Today, I witnessed an excellent old-school lesson. The teacher was engaging, funny, and had play-doh on the desks with toothpicks to demonstrate angle relationships to the sophomore Geometry students.

Students inserted a Cloze Notes-Style handout into their plastic dry-erase sleeve and followed along, filling in words to define the vocabulary in sentence frames. By the end of class, all the students were giving the correct hand signal for Adjacent Angles, Vertical Angles, and more.

But something… just didn’t feel right about it.

No… not right… something didn’t feel complete about it.

Earlier this week, I was chatting with John Stevens and Jed Butler on Voxer.

Picture group texts, but with voice messages instead. It's awesome.

Voxer – group texts, but with voice messages instead. It’s awesome.

We had just gotten our issue of CoMmuniCator (the monthly publication of CMC) which featured two-page descriptions of lessons, like visual patterns and drawing the ideal polygon.

It occurred to me, those are two things that prominent math educators have done extensive work with online, yet CMC has no idea, nor do the teachers who are submitting these articles.

We appear to have two schools of math teachers.

The first school is the Math-Twitter-Blog-o-sphere (affectionately and mercifully abbreviated #MTBOS).


Hundreds of math educators across the world weigh in on blogs, twitter feeds, and Voxer channels to inform best practices on teachers thousands of miles away that they’ve never met. The focus is professional growth that helps students learn mathematics in a meaningful way.

The second school is the CoMmuniCator crowd.

They spend hours writing a two-page description of visual patterns in their math classroom, include a worksheet, and submit it to the local Math Education journal, feeling satisfied: that their environment is full of opportunities like this.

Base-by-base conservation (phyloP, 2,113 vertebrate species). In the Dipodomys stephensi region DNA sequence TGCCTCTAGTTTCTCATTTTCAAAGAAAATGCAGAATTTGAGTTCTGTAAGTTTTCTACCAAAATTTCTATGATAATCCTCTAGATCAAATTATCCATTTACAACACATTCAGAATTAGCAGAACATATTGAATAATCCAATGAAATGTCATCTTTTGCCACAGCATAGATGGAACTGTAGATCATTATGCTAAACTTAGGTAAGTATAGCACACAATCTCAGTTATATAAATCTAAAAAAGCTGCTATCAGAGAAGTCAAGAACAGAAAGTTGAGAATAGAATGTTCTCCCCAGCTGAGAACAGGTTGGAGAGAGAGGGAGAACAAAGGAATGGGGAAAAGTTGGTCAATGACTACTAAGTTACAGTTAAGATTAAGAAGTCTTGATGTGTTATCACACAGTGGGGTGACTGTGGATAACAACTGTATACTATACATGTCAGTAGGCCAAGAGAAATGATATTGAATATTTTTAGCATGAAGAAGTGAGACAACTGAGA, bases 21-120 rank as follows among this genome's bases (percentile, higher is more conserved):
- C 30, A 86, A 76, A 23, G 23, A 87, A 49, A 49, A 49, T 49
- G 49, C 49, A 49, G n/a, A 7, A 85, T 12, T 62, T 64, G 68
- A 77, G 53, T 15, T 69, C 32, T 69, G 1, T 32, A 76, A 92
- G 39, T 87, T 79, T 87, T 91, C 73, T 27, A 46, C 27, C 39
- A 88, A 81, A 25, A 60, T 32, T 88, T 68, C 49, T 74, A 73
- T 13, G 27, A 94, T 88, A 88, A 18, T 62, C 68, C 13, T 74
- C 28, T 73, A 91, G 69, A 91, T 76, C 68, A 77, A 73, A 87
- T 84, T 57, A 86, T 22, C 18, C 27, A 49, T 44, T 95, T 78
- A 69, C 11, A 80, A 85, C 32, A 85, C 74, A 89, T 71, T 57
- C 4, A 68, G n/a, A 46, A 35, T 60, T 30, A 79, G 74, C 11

To these, I insist; there is so much more than your pond.

Clouds_over_the_Atlantic_Ocean from wikimedia

Outside the pond, there is a wide large world full of dynamic educators whose students aren’t just learning the standards, they’re learning to wrestle,

to challenge,

to critique,

to debate,

to seek meaning out of chaos.

In short, there is an ocean of educators growing children into little mathematicians while others are making really cool photocopies in their pond.

I’m not saying that they’re bad teachers. Not that they’re boring.

Just that they’re missing out.

I’ve had dozens of conversations with math teachers since my recent job change to EdTech Coach. Less than half have heard of Dan Meyer or Desmos.

Evelyn Baracaldo, a representative of NCTM 2015 – Nashville, sent out a few emails to teachers (including me), inviting us to present on “Emerging Technologies”. Some digging on my part revealed:

  • The deadline to submit proposals is 15 months before the conference date. (Proposals for a conference on “emerging technologies”.)
  • There will be no wireless internet available.


NCTM, the largest group of Math Educators in the nation, is missing the point.

EDIT: Shortly after posting this, I had lunch with Robert Kaplinksy, who convinced me that NCTM reaching out to blogging, tweeting teachers like me is a step in the right direction, and I should lighten up.

He’s correct. Afterward, I applied to give a workshop at Nashville.

This feels like the keynote address at Twitter Math Camp (which I didn’t attend this year, though I heard whispers and elevator summaries). Those of us in the ocean have a vested interest in the thousands of ponds across the country.

Backyard Pond by Todd Ryburn

Some of those ponds are excellent and need no help.

This year, I’m excited to show the pond-fish just how big the ocean is.

UPDATE 3 MARCH 2015: The California Mathematics Council continues to borrow blog posts in print form, with three-acts and visual patterns in the March issue. I have mad respect for Brad Fulton, but surely he’s aware of Dan Meyer’s work on the three acts of a mathematical story.

Also, it’s cringeworthy that CMC appears unaware of Desmos and still uses Comic Sans.

~Matt “The Sand Shark” Vaudrey